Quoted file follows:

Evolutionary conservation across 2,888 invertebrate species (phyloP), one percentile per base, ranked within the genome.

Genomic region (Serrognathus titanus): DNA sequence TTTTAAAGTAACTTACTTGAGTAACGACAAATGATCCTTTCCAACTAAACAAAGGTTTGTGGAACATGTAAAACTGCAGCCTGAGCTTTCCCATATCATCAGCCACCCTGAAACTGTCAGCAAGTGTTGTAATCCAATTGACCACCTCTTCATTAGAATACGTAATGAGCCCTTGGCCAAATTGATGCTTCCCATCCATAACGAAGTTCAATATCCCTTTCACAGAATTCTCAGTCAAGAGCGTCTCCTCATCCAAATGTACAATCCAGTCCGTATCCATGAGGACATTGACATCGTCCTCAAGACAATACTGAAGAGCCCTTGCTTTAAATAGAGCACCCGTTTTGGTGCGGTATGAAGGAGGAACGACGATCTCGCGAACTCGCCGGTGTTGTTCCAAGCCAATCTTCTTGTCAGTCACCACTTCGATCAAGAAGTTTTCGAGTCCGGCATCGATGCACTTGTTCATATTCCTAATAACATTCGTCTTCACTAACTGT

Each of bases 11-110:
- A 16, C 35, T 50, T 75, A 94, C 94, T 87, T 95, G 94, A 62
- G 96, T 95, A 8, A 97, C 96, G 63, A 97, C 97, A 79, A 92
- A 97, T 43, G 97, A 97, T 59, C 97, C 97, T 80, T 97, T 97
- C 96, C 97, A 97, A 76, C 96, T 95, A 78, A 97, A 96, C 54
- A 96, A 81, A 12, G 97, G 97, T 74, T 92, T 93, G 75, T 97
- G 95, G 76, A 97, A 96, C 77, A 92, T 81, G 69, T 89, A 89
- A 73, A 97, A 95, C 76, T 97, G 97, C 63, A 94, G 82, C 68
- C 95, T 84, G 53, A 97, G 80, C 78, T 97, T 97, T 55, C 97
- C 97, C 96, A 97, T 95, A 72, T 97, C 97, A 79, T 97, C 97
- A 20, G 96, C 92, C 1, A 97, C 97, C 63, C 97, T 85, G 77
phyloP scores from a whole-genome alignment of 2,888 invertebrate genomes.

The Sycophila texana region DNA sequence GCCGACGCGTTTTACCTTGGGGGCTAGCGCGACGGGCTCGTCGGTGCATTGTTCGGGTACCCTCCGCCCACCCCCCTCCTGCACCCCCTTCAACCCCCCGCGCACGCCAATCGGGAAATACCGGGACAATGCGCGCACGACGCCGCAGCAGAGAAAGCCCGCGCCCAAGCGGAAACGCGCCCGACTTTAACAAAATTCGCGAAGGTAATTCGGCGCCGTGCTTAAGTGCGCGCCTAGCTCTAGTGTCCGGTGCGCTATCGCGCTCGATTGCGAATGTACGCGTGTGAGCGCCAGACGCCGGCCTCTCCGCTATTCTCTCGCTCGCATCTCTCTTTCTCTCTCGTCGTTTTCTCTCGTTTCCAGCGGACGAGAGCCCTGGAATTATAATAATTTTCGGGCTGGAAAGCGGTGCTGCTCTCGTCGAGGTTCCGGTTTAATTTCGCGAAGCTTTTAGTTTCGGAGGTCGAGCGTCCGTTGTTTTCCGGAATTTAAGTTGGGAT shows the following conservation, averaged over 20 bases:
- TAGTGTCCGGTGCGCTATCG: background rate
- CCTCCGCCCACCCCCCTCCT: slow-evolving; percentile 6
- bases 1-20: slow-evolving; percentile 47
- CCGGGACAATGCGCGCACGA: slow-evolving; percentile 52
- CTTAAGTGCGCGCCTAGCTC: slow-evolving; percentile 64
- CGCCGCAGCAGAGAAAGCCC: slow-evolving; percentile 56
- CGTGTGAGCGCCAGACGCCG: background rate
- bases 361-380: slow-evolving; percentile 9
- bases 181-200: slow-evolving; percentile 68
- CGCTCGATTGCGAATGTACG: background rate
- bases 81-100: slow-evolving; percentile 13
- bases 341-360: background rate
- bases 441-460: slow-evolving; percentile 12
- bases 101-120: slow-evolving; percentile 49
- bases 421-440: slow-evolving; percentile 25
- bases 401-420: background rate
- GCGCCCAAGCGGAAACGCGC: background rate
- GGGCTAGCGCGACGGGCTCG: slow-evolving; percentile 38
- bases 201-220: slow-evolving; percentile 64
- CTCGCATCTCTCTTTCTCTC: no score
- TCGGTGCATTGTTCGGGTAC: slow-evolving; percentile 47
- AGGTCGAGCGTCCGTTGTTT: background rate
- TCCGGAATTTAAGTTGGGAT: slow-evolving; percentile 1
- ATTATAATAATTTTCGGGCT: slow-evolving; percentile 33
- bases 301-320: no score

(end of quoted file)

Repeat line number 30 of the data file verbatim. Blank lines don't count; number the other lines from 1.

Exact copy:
- bases 421-440: slow-evolving; percentile 25